Torstar Corp.’s business partners. Paul Rivett and Jordan Bitove have agreed to move their legal dispute to mediation-arbitration following “productive discussions” between the two sides.
A brief hearing was held Monday after Rivett filed an application in Ontario Superior Court last month to seek a court order to shut down the media company, saying the damage was “irreparable.” correction” to his relationship with Bitove.
Rivett and Bitove are equal partners in Nordstar Capital Inc., an investment company that bought Torstar in 2020 for $60 million and manages all of its assets, including the Toronto Star newspaper.
Lawyers for Rivett told the court on Monday that the case was the result of “two different views” on how to navigate the business amid challenges facing the newspaper industry across the board. in the world, it is said that there is a “corporate separation” between the two former friends and business partners.
They said the two parties will have to decide who will run the company, but there is no need to go public.
The lawyers representing Bitove mentioned these facts.
The start date for the mediation-arbitration process, which remains confidential, was not confirmed at the time of the hearing.
Rivett’s motion for court intervention will now be suspended while the action proceeds.
In a court filing filed Sept. 1, Rivett alleges that Bitove changed his mind on previously approved plans and was unable to provide funding to the Toronto Star, which acted as a publisher, disregarded proper corporate governance and neglected its responsibilities to Torstar and Nordstar. .
In the filing, he also asked the court to appoint PricewaterhouseCoopers to conduct an asset sale to resolve the “problem” between the two parties and said liquidating Nordstar was the only option. to create a clear path for the companies under its umbrella. Metroland Media Group and NorthStar Gaming Inc.
“Given the manner in which the companies are run, the applicants, the employees of the operating companies, and Torstar’s readers all stand to suffer irreparable harm if a help,” the release said.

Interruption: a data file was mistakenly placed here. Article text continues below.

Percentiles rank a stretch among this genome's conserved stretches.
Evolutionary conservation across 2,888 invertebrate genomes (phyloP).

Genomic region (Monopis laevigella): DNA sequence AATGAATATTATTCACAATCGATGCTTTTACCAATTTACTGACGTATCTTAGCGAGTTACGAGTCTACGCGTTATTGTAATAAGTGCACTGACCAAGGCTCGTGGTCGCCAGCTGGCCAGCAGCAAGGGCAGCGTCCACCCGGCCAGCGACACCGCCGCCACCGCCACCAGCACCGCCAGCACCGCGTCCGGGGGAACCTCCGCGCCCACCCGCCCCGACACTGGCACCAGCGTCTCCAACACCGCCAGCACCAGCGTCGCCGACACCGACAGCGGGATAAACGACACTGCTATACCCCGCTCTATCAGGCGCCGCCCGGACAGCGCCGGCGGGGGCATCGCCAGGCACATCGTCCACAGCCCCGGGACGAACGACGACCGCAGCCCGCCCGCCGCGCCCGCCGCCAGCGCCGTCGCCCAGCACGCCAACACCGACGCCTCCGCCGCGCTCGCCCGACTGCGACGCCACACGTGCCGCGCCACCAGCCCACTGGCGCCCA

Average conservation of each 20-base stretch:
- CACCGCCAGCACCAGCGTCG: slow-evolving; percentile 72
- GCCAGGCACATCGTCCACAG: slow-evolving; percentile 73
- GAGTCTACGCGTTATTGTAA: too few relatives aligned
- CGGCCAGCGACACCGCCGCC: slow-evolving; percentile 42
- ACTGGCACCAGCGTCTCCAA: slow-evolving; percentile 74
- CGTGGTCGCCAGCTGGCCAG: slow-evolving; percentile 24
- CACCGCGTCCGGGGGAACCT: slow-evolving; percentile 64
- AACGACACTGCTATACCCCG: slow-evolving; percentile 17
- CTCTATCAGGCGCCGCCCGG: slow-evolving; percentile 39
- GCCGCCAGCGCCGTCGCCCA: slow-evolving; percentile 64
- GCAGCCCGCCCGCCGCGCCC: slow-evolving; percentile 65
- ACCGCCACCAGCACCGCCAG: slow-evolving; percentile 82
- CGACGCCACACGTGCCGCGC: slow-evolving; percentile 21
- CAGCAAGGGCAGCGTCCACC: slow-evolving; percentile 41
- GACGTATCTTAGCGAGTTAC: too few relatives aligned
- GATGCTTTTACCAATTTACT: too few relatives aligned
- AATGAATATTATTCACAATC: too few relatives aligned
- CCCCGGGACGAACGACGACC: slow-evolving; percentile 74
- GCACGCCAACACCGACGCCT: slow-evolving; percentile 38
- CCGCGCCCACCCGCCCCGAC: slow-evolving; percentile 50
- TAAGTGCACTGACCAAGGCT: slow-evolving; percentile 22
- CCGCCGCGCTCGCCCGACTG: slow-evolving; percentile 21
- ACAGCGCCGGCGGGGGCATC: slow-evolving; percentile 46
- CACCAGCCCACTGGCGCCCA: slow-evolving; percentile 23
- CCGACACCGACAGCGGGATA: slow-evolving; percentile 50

In a statement last week, Bitove said he has “no regrets” about the way he has run the newspaper business and has worked to make the company stronger, more accountable and more competitive.
“I did this so that the Toronto Star, Canada’s largest newspaper, can continue to deliver the news, opinion and information that a diverse audience seeks, as well as the investigative reporting that our democracy – while supporting The Star’s legacy and creating clarity. , a stronger future,” he said.
Bitove said he’s focused on creating a product that focuses on the authentic journalism that readers want, while using that appeal to build a sustainable business.
“The playbook that favors some investors is to cut costs to the ground, strip profits, and shrink newsrooms to extract short-term benefits for shareholders,” he said. he said in his speech.
Last week, Unifor, which has more than 10,000 media workers, said in a statement that it was “disappointed” by the court’s request.
“(The) shocking news was very disrespectful to the hard-working staff of the Toronto Star who felt blindsided by the news – or not,” said Unifor president Lana Payne.
“Journalists and media workers often risk their lives to report the truth to the public and make it better.”
Unifor Local 87-M represents many Toronto Star employees.
Before working with Bitove, he was part of the leadership team that built the SkyDome, now the Rogers Center, and Rivett was the former president of Fairfax Financial.